Undoubtedly, the introduction of robotics in the field of medicine is giving great news in recent years. Robots in the medical field are transforming how surgeries are performed, streamlining supply delivery and disinfection, and freeing up time for providers to engage with patients.
Now, a team of engineers and scientists from the University of Leeds has created a magnetic tentacle robot that can reach some of the smallest bronchial tubes in the lungs to take tissue samples or deliver cancer therapy.
The robot consists of external magnets and a tentacle – a thin polymer tube containing metallic particles. The researchers manufactured the tentacle from a series of interlinked cylindrical segments, each 2 millimeters in diameter and around 80 millimeters in length. The segments were made of a soft, flexible elastomeric or rubber-like material and impregnated with tiny magnetic particles. Because of the presence of the magnetic particles, the interlinked segments can move under the effect of an external magnetic field.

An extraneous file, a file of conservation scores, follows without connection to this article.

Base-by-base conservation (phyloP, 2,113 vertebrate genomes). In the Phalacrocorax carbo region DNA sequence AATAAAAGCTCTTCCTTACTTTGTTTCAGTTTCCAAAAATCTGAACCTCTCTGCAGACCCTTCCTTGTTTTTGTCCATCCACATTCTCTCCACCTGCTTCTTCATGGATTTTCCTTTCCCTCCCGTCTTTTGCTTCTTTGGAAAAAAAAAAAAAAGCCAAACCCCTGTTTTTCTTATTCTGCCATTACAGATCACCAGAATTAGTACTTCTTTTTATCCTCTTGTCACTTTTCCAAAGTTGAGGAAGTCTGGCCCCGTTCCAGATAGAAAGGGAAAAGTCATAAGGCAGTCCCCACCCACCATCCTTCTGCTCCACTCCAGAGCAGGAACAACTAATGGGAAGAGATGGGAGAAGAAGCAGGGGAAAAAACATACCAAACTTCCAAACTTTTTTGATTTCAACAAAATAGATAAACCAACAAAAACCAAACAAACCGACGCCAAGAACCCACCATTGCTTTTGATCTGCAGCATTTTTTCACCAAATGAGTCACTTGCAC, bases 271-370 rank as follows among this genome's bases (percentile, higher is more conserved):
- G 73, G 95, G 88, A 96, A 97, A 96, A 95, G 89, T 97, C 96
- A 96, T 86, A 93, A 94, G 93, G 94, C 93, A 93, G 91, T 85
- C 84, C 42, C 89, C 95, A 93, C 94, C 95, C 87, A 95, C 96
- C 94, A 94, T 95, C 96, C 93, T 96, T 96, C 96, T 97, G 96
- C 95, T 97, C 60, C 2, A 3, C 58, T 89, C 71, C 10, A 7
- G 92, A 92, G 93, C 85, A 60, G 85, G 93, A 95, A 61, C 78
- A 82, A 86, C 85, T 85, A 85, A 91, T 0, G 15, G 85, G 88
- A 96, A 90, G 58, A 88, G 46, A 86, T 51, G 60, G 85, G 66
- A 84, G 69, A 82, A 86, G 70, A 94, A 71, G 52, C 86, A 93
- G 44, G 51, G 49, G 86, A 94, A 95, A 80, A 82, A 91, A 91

The result is a magnetic tentacle robot that can suddenly turn left and right and is small enough to avoid snagging on anatomical structures in the lungs. Magnets mounted on robotic arms on the outside of the patient are used to guide the device in a process that would be tailor-made for each procedure.
The robot uses a personalized robotic guidance system for each patient and procedure, eliminating the need for x-rays during surgery. The route through the bronchial tree is planned from pre-operative scans of a patient’s lungs and programmed into the robotic system. As the magnets outside of the patent move, they develop forces on the magnetic particles in the segments of the catheter, causing them to change shape or direction – enabling the robot to be maneuvered through the lungs and to a site of a suspicious lesion.
The magnetic tentacle robot – whose shape can be magnetically controlled to conform to the bronchial tree anatomy – can reach most areas of the lung. It would be an important clinical tool in the investigation and treatment of possible lung cancer and other lung diseases.